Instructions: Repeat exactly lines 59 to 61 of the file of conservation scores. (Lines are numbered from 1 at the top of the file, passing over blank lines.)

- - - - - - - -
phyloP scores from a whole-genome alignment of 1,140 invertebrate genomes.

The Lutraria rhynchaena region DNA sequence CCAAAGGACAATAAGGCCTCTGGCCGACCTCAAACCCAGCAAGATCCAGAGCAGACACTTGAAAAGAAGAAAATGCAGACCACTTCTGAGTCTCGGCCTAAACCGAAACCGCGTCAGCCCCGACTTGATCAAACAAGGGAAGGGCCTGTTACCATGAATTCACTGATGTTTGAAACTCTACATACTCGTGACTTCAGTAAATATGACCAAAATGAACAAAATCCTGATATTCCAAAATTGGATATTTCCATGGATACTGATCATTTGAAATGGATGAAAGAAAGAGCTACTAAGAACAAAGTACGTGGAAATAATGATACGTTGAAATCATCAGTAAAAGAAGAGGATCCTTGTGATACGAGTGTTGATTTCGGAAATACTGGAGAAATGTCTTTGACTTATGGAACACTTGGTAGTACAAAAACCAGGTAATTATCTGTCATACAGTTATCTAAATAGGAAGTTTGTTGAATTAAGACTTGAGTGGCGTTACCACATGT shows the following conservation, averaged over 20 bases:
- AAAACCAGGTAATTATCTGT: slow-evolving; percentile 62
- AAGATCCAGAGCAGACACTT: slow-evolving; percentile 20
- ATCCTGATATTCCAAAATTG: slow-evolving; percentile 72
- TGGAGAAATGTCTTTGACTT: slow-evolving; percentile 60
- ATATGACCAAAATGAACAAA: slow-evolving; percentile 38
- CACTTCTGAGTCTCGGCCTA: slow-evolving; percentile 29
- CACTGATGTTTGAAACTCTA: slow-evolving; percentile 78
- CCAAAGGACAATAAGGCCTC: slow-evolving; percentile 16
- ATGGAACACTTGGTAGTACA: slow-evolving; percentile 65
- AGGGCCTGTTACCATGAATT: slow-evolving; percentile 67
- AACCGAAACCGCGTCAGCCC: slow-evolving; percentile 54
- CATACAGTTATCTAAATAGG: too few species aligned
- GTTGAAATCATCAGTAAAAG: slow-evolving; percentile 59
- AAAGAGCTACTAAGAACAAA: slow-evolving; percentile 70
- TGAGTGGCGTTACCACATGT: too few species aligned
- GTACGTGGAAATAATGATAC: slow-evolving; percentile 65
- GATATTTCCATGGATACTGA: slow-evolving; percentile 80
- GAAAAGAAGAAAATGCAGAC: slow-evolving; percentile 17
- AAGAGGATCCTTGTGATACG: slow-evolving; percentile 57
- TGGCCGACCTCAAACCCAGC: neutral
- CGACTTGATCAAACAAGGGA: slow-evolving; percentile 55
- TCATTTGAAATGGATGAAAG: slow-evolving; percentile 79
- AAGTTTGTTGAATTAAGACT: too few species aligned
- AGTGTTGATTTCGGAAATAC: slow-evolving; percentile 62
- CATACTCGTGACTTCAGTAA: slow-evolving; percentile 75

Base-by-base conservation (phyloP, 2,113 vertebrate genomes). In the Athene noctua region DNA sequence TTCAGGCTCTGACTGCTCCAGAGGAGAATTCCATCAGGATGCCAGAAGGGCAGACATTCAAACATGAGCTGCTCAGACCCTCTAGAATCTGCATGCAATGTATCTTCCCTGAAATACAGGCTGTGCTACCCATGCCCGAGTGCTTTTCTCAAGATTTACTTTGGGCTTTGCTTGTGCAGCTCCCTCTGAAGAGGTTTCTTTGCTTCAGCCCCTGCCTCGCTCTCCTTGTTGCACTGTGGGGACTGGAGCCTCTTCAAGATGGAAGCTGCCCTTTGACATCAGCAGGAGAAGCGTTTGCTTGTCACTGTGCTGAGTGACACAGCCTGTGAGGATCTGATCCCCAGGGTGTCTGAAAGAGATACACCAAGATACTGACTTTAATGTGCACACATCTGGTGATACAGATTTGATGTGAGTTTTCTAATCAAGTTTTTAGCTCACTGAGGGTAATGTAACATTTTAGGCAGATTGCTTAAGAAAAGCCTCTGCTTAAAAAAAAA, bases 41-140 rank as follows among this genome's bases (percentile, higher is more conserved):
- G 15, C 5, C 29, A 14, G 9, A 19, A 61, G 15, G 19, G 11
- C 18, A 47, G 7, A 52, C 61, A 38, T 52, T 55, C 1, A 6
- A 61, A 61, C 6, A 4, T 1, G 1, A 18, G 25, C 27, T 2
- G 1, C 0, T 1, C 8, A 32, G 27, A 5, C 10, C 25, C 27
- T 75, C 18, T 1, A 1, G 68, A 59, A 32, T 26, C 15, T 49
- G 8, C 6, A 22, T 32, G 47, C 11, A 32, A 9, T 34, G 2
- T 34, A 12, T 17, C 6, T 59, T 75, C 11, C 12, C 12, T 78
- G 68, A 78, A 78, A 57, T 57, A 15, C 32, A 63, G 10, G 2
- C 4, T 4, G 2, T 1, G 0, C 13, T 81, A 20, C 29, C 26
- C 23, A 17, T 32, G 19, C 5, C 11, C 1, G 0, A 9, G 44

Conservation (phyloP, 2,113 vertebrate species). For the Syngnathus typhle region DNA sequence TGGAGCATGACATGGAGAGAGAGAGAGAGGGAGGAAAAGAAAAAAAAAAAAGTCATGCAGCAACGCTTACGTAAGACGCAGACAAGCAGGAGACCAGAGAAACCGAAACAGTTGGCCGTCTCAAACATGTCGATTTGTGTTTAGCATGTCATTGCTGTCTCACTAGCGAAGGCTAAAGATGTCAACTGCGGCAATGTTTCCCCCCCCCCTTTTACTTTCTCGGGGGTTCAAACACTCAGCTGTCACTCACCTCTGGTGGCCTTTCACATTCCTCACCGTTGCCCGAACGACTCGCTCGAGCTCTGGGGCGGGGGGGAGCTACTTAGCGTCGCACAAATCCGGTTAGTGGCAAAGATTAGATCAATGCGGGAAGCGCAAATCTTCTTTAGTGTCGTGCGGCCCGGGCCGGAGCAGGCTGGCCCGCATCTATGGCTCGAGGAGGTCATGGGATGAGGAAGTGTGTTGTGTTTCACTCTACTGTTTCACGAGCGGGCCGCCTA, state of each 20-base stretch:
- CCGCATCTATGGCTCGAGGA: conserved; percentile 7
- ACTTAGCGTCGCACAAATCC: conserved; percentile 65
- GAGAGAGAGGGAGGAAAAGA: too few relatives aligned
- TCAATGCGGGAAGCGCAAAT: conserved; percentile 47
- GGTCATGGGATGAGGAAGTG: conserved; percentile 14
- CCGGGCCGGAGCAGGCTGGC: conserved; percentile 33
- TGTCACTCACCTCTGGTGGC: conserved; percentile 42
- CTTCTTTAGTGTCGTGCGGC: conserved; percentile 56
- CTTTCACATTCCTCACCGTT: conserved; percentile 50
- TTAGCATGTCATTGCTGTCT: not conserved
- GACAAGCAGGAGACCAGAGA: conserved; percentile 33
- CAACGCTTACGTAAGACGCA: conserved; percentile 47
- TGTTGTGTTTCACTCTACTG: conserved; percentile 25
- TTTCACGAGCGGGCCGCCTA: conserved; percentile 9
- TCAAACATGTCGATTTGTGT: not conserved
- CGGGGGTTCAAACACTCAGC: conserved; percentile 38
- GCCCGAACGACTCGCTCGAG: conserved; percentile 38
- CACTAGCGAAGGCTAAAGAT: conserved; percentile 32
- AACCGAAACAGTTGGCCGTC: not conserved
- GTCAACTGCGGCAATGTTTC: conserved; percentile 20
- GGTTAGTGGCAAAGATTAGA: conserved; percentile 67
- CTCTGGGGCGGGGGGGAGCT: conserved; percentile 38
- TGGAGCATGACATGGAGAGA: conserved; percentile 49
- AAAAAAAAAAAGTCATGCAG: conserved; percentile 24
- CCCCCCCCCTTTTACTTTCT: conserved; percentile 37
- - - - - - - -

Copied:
- GTCAACTGCGGCAATGTTTC: conserved; percentile 20
- GGTTAGTGGCAAAGATTAGA: conserved; percentile 67
- CTCTGGGGCGGGGGGGAGCT: conserved; percentile 38